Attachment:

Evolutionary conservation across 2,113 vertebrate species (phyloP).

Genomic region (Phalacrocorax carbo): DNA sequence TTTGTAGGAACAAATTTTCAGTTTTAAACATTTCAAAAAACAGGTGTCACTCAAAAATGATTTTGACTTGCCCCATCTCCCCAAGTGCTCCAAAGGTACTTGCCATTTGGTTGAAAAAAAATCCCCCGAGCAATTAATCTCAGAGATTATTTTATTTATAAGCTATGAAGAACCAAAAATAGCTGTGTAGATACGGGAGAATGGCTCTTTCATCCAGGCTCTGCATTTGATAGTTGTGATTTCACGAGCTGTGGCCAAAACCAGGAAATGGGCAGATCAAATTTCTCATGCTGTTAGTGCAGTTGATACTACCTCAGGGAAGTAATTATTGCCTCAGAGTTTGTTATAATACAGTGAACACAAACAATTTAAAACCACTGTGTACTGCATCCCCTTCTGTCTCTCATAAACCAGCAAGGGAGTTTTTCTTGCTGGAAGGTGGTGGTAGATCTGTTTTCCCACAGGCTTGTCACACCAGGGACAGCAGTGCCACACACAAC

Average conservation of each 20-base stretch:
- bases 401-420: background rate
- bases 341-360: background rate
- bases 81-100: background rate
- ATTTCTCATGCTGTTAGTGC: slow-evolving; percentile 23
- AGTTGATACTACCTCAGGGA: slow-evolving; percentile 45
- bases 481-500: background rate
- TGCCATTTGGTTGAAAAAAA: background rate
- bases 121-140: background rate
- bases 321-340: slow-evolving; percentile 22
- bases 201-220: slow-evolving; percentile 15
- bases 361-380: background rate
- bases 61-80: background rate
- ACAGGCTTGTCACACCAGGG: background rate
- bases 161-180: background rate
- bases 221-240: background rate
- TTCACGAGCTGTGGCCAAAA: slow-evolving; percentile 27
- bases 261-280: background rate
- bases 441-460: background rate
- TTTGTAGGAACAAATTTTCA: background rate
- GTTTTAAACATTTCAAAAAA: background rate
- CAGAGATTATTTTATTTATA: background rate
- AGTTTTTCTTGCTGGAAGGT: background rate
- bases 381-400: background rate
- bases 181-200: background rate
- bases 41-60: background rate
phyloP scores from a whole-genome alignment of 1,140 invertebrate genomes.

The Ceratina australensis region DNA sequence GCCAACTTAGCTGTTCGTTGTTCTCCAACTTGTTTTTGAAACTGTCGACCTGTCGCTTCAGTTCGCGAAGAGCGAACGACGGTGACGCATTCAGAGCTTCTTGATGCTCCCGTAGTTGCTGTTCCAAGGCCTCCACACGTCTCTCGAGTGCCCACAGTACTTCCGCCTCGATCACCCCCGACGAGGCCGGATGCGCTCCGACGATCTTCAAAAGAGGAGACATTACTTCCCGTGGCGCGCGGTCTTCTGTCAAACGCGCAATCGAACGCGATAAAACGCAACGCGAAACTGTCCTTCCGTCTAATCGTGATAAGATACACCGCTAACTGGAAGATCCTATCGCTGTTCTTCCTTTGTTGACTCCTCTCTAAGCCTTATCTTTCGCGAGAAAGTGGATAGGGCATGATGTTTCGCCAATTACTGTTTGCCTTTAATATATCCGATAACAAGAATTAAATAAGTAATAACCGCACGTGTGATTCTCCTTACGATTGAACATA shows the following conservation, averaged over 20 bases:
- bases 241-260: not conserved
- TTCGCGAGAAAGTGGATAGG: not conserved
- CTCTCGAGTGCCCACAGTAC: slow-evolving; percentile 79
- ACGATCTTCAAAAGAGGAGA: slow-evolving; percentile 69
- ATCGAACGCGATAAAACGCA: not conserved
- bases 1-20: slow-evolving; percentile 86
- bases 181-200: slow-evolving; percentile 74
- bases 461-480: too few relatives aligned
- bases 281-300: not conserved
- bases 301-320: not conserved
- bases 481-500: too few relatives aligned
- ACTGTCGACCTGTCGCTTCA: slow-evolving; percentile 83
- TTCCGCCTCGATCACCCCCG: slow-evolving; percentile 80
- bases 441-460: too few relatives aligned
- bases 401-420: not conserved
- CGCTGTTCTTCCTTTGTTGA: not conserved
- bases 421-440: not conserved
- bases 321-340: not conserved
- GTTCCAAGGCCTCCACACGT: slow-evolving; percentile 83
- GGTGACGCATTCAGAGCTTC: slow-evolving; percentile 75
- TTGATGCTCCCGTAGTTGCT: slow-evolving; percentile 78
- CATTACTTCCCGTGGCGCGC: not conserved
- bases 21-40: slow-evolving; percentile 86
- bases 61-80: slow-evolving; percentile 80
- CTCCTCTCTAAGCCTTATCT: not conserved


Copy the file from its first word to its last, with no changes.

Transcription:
Evolutionary conservation across 2,113 vertebrate species (phyloP).

Genomic region (Phalacrocorax carbo): DNA sequence TTTGTAGGAACAAATTTTCAGTTTTAAACATTTCAAAAAACAGGTGTCACTCAAAAATGATTTTGACTTGCCCCATCTCCCCAAGTGCTCCAAAGGTACTTGCCATTTGGTTGAAAAAAAATCCCCCGAGCAATTAATCTCAGAGATTATTTTATTTATAAGCTATGAAGAACCAAAAATAGCTGTGTAGATACGGGAGAATGGCTCTTTCATCCAGGCTCTGCATTTGATAGTTGTGATTTCACGAGCTGTGGCCAAAACCAGGAAATGGGCAGATCAAATTTCTCATGCTGTTAGTGCAGTTGATACTACCTCAGGGAAGTAATTATTGCCTCAGAGTTTGTTATAATACAGTGAACACAAACAATTTAAAACCACTGTGTACTGCATCCCCTTCTGTCTCTCATAAACCAGCAAGGGAGTTTTTCTTGCTGGAAGGTGGTGGTAGATCTGTTTTCCCACAGGCTTGTCACACCAGGGACAGCAGTGCCACACACAAC

Average conservation of each 20-base stretch:
- bases 401-420: background rate
- bases 341-360: background rate
- bases 81-100: background rate
- ATTTCTCATGCTGTTAGTGC: slow-evolving; percentile 23
- AGTTGATACTACCTCAGGGA: slow-evolving; percentile 45
- bases 481-500: background rate
- TGCCATTTGGTTGAAAAAAA: background rate
- bases 121-140: background rate
- bases 321-340: slow-evolving; percentile 22
- bases 201-220: slow-evolving; percentile 15
- bases 361-380: background rate
- bases 61-80: background rate
- ACAGGCTTGTCACACCAGGG: background rate
- bases 161-180: background rate
- bases 221-240: background rate
- TTCACGAGCTGTGGCCAAAA: slow-evolving; percentile 27
- bases 261-280: background rate
- bases 441-460: background rate
- TTTGTAGGAACAAATTTTCA: background rate
- GTTTTAAACATTTCAAAAAA: background rate
- CAGAGATTATTTTATTTATA: background rate
- AGTTTTTCTTGCTGGAAGGT: background rate
- bases 381-400: background rate
- bases 181-200: background rate
- bases 41-60: background rate
phyloP scores from a whole-genome alignment of 1,140 invertebrate genomes.

The Ceratina australensis region DNA sequence GCCAACTTAGCTGTTCGTTGTTCTCCAACTTGTTTTTGAAACTGTCGACCTGTCGCTTCAGTTCGCGAAGAGCGAACGACGGTGACGCATTCAGAGCTTCTTGATGCTCCCGTAGTTGCTGTTCCAAGGCCTCCACACGTCTCTCGAGTGCCCACAGTACTTCCGCCTCGATCACCCCCGACGAGGCCGGATGCGCTCCGACGATCTTCAAAAGAGGAGACATTACTTCCCGTGGCGCGCGGTCTTCTGTCAAACGCGCAATCGAACGCGATAAAACGCAACGCGAAACTGTCCTTCCGTCTAATCGTGATAAGATACACCGCTAACTGGAAGATCCTATCGCTGTTCTTCCTTTGTTGACTCCTCTCTAAGCCTTATCTTTCGCGAGAAAGTGGATAGGGCATGATGTTTCGCCAATTACTGTTTGCCTTTAATATATCCGATAACAAGAATTAAATAAGTAATAACCGCACGTGTGATTCTCCTTACGATTGAACATA shows the following conservation, averaged over 20 bases:
- bases 241-260: not conserved
- TTCGCGAGAAAGTGGATAGG: not conserved
- CTCTCGAGTGCCCACAGTAC: slow-evolving; percentile 79
- ACGATCTTCAAAAGAGGAGA: slow-evolving; percentile 69
- ATCGAACGCGATAAAACGCA: not conserved
- bases 1-20: slow-evolving; percentile 86
- bases 181-200: slow-evolving; percentile 74
- bases 461-480: too few relatives aligned
- bases 281-300: not conserved
- bases 301-320: not conserved
- bases 481-500: too few relatives aligned
- ACTGTCGACCTGTCGCTTCA: slow-evolving; percentile 83
- TTCCGCCTCGATCACCCCCG: slow-evolving; percentile 80
- bases 441-460: too few relatives aligned
- bases 401-420: not conserved
- CGCTGTTCTTCCTTTGTTGA: not conserved
- bases 421-440: not conserved
- bases 321-340: not conserved
- GTTCCAAGGCCTCCACACGT: slow-evolving; percentile 83
- GGTGACGCATTCAGAGCTTC: slow-evolving; percentile 75
- TTGATGCTCCCGTAGTTGCT: slow-evolving; percentile 78
- CATTACTTCCCGTGGCGCGC: not conserved
- bases 21-40: slow-evolving; percentile 86
- bases 61-80: slow-evolving; percentile 80
- CTCCTCTCTAAGCCTTATCT: not conserved